'The buck stops with me': Georgia gov takes responsibility - WRCBtv.com | Chattanooga News, Weather & Sports

'The buck stops with me': Georgia gov takes responsibility for snowstorm response

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Gridlocked traffic outside Atlanta Tuesday. AP photo Gridlocked traffic outside Atlanta Tuesday. AP photo

By Erin McClam, Staff Writer, NBC News

(NBC) - Georgia Gov. Nathan Deal on Thursday ordered a review of the state's slow response to a snowstorm that left people stranded for more than 24 hours on gridlocked interstates, and his top emergency management official said flatly: "I got this one wrong."

Deal pledged to reporters that the state would be more aggressive in responding to future weather threats.

"I'm not going to look for a scapegoat," he said. "I am the governor. The buck stops with me. I accept the responsibility for it, but I also accept the responsibility of being able to make corrective actions as they come into the future."

He added: "We will take those weather warnings more seriously."

Charley English, head of the Georgia Emergency Management Agency, said he had made a mistake by activating the state's emergency response center six hours too late, after the National Weather Service

"I made a terrible mistake, and I put the governor in an awful position," he said.
Thousands of people were stuck, without food and water, on the interstates in and around Atlanta after the storm struck on Tuesday afternoon.

Still littered with abandoned cars, the city of Atlanta struggled to find its way back to normal while the mayor and governor struggled with the political fallout from the storm.

Mayor Kasim Reed assured people on Tuesday, in a message on Twitter before the snow began to fall: "Atlanta, we are ready for the snow."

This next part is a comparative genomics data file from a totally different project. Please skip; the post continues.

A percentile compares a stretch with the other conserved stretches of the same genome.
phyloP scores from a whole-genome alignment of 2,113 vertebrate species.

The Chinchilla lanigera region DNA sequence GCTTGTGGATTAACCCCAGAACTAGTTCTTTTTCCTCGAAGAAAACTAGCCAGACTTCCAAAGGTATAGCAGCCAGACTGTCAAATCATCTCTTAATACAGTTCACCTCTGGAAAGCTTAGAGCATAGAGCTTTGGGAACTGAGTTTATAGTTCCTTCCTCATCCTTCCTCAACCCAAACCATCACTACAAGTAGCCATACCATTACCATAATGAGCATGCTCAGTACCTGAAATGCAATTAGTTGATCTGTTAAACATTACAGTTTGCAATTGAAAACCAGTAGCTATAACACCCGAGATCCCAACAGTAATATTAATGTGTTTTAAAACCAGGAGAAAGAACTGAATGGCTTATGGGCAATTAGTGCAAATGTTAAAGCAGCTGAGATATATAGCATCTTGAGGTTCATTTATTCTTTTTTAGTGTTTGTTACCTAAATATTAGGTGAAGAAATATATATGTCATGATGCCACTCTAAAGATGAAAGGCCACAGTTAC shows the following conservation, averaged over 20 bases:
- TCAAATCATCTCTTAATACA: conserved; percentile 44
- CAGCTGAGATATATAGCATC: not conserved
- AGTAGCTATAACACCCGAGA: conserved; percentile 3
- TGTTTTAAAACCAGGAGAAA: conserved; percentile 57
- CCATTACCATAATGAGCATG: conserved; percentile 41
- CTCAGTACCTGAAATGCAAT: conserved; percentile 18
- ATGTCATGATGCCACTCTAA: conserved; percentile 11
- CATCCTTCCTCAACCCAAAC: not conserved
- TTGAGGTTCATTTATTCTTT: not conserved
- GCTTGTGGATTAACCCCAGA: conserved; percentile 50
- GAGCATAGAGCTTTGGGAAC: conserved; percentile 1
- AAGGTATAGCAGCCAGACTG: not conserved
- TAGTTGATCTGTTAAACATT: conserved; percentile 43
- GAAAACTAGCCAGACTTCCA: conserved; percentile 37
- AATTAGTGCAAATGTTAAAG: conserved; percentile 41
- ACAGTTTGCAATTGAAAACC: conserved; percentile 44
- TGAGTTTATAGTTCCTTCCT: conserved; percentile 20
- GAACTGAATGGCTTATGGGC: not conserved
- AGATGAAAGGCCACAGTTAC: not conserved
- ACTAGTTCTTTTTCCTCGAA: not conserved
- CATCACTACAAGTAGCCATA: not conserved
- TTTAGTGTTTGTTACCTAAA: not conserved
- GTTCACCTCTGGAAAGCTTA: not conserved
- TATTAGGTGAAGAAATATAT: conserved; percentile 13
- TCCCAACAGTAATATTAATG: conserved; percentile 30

On Thursday, he acknowledged that authorities made a mistake by not staggering their orders for people to go home — schools first, then private businesses, then government employees. Instead, hundreds of thousands of people poured onto the interstates at the same time.

But Reed suggested, in a pair of interviews on NBC's TODAY and MSNBC's "Morning Joe," that he was being unfairly blamed for traffic that clogged highways outside the city limits.

"I think we need to work much harder on coordination," he said on MSNBC. But he stressed: "The highways are not the responsibility of the city."

It was the latest episode of finger-pointing after the storm. On Wednesday, the governor infuriated meteorologists by calling the storm "unexpected" and saying that nobody "could have predicted "the degree and magnitude of the problem."

In fact, the National Weather Service issued a winter storm alert for Atlanta at 3:38 a.m. on Tuesday, 12 hours before the worst of the traffic set in.

On Thursday, with many roads in the Atlanta area still slick with ice, authorities pleaded with people not to risk their safety by trying to retrieve cars that they abandoned during the traffic jam. The Georgia Department of Transportation said it would help people back to their vehicles, but asked them to avoid attempting the journey alone.